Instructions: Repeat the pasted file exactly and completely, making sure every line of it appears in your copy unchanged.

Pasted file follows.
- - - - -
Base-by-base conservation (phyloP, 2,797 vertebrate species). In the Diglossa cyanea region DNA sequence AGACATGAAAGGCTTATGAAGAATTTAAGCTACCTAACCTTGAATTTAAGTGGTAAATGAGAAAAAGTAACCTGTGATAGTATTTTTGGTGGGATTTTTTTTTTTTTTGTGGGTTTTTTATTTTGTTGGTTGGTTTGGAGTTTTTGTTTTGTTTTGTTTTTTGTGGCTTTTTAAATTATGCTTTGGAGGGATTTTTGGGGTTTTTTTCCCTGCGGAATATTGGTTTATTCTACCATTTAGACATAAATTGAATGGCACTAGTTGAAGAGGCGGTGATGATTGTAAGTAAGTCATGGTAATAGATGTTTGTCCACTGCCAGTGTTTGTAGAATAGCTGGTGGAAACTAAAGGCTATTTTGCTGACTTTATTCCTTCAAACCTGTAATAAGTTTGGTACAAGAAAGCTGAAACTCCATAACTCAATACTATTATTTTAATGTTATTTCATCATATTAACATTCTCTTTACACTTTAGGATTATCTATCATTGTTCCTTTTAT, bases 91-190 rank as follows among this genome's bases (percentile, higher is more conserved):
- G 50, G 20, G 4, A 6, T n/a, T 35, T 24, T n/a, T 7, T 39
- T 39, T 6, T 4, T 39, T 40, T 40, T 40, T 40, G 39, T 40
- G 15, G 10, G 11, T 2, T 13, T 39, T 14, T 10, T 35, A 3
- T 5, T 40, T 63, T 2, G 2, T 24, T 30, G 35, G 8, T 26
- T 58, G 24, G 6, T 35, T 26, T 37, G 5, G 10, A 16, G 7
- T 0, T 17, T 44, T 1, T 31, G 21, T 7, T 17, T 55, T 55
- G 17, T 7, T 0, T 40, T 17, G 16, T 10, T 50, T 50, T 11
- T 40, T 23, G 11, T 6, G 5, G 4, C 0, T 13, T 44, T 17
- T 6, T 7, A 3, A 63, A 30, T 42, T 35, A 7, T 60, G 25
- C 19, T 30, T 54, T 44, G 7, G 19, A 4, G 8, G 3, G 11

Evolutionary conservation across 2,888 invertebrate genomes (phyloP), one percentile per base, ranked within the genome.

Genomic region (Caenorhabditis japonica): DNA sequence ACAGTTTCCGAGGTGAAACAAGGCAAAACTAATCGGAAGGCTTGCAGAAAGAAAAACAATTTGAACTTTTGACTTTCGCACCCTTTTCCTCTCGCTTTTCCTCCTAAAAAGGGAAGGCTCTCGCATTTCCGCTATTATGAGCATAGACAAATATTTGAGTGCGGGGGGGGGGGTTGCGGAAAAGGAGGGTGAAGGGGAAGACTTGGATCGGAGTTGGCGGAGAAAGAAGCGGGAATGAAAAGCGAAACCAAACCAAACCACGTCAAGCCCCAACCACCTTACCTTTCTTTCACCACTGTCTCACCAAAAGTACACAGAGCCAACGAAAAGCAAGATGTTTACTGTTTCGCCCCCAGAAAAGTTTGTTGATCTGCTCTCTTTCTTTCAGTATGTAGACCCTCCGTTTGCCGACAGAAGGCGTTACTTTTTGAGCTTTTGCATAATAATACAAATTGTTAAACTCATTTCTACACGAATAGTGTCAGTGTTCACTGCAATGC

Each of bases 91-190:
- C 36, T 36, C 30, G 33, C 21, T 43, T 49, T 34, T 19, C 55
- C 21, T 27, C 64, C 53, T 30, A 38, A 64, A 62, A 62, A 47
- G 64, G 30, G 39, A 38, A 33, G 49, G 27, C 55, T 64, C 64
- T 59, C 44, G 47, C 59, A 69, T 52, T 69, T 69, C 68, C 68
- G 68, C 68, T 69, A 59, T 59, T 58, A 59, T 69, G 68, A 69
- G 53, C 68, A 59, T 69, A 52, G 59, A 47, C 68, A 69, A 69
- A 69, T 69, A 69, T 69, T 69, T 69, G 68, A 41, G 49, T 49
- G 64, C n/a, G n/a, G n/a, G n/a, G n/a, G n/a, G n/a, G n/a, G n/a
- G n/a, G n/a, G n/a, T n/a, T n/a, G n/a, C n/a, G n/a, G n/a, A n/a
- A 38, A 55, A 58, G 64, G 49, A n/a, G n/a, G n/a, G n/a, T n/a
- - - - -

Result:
Base-by-base conservation (phyloP, 2,797 vertebrate species). In the Diglossa cyanea region DNA sequence AGACATGAAAGGCTTATGAAGAATTTAAGCTACCTAACCTTGAATTTAAGTGGTAAATGAGAAAAAGTAACCTGTGATAGTATTTTTGGTGGGATTTTTTTTTTTTTTGTGGGTTTTTTATTTTGTTGGTTGGTTTGGAGTTTTTGTTTTGTTTTGTTTTTTGTGGCTTTTTAAATTATGCTTTGGAGGGATTTTTGGGGTTTTTTTCCCTGCGGAATATTGGTTTATTCTACCATTTAGACATAAATTGAATGGCACTAGTTGAAGAGGCGGTGATGATTGTAAGTAAGTCATGGTAATAGATGTTTGTCCACTGCCAGTGTTTGTAGAATAGCTGGTGGAAACTAAAGGCTATTTTGCTGACTTTATTCCTTCAAACCTGTAATAAGTTTGGTACAAGAAAGCTGAAACTCCATAACTCAATACTATTATTTTAATGTTATTTCATCATATTAACATTCTCTTTACACTTTAGGATTATCTATCATTGTTCCTTTTAT, bases 91-190 rank as follows among this genome's bases (percentile, higher is more conserved):
- G 50, G 20, G 4, A 6, T n/a, T 35, T 24, T n/a, T 7, T 39
- T 39, T 6, T 4, T 39, T 40, T 40, T 40, T 40, G 39, T 40
- G 15, G 10, G 11, T 2, T 13, T 39, T 14, T 10, T 35, A 3
- T 5, T 40, T 63, T 2, G 2, T 24, T 30, G 35, G 8, T 26
- T 58, G 24, G 6, T 35, T 26, T 37, G 5, G 10, A 16, G 7
- T 0, T 17, T 44, T 1, T 31, G 21, T 7, T 17, T 55, T 55
- G 17, T 7, T 0, T 40, T 17, G 16, T 10, T 50, T 50, T 11
- T 40, T 23, G 11, T 6, G 5, G 4, C 0, T 13, T 44, T 17
- T 6, T 7, A 3, A 63, A 30, T 42, T 35, A 7, T 60, G 25
- C 19, T 30, T 54, T 44, G 7, G 19, A 4, G 8, G 3, G 11

Evolutionary conservation across 2,888 invertebrate genomes (phyloP), one percentile per base, ranked within the genome.

Genomic region (Caenorhabditis japonica): DNA sequence ACAGTTTCCGAGGTGAAACAAGGCAAAACTAATCGGAAGGCTTGCAGAAAGAAAAACAATTTGAACTTTTGACTTTCGCACCCTTTTCCTCTCGCTTTTCCTCCTAAAAAGGGAAGGCTCTCGCATTTCCGCTATTATGAGCATAGACAAATATTTGAGTGCGGGGGGGGGGGTTGCGGAAAAGGAGGGTGAAGGGGAAGACTTGGATCGGAGTTGGCGGAGAAAGAAGCGGGAATGAAAAGCGAAACCAAACCAAACCACGTCAAGCCCCAACCACCTTACCTTTCTTTCACCACTGTCTCACCAAAAGTACACAGAGCCAACGAAAAGCAAGATGTTTACTGTTTCGCCCCCAGAAAAGTTTGTTGATCTGCTCTCTTTCTTTCAGTATGTAGACCCTCCGTTTGCCGACAGAAGGCGTTACTTTTTGAGCTTTTGCATAATAATACAAATTGTTAAACTCATTTCTACACGAATAGTGTCAGTGTTCACTGCAATGC

Each of bases 91-190:
- C 36, T 36, C 30, G 33, C 21, T 43, T 49, T 34, T 19, C 55
- C 21, T 27, C 64, C 53, T 30, A 38, A 64, A 62, A 62, A 47
- G 64, G 30, G 39, A 38, A 33, G 49, G 27, C 55, T 64, C 64
- T 59, C 44, G 47, C 59, A 69, T 52, T 69, T 69, C 68, C 68
- G 68, C 68, T 69, A 59, T 59, T 58, A 59, T 69, G 68, A 69
- G 53, C 68, A 59, T 69, A 52, G 59, A 47, C 68, A 69, A 69
- A 69, T 69, A 69, T 69, T 69, T 69, G 68, A 41, G 49, T 49
- G 64, C n/a, G n/a, G n/a, G n/a, G n/a, G n/a, G n/a, G n/a, G n/a
- G n/a, G n/a, G n/a, T n/a, T n/a, G n/a, C n/a, G n/a, G n/a, A n/a
- A 38, A 55, A 58, G 64, G 49, A n/a, G n/a, G n/a, G n/a, T n/a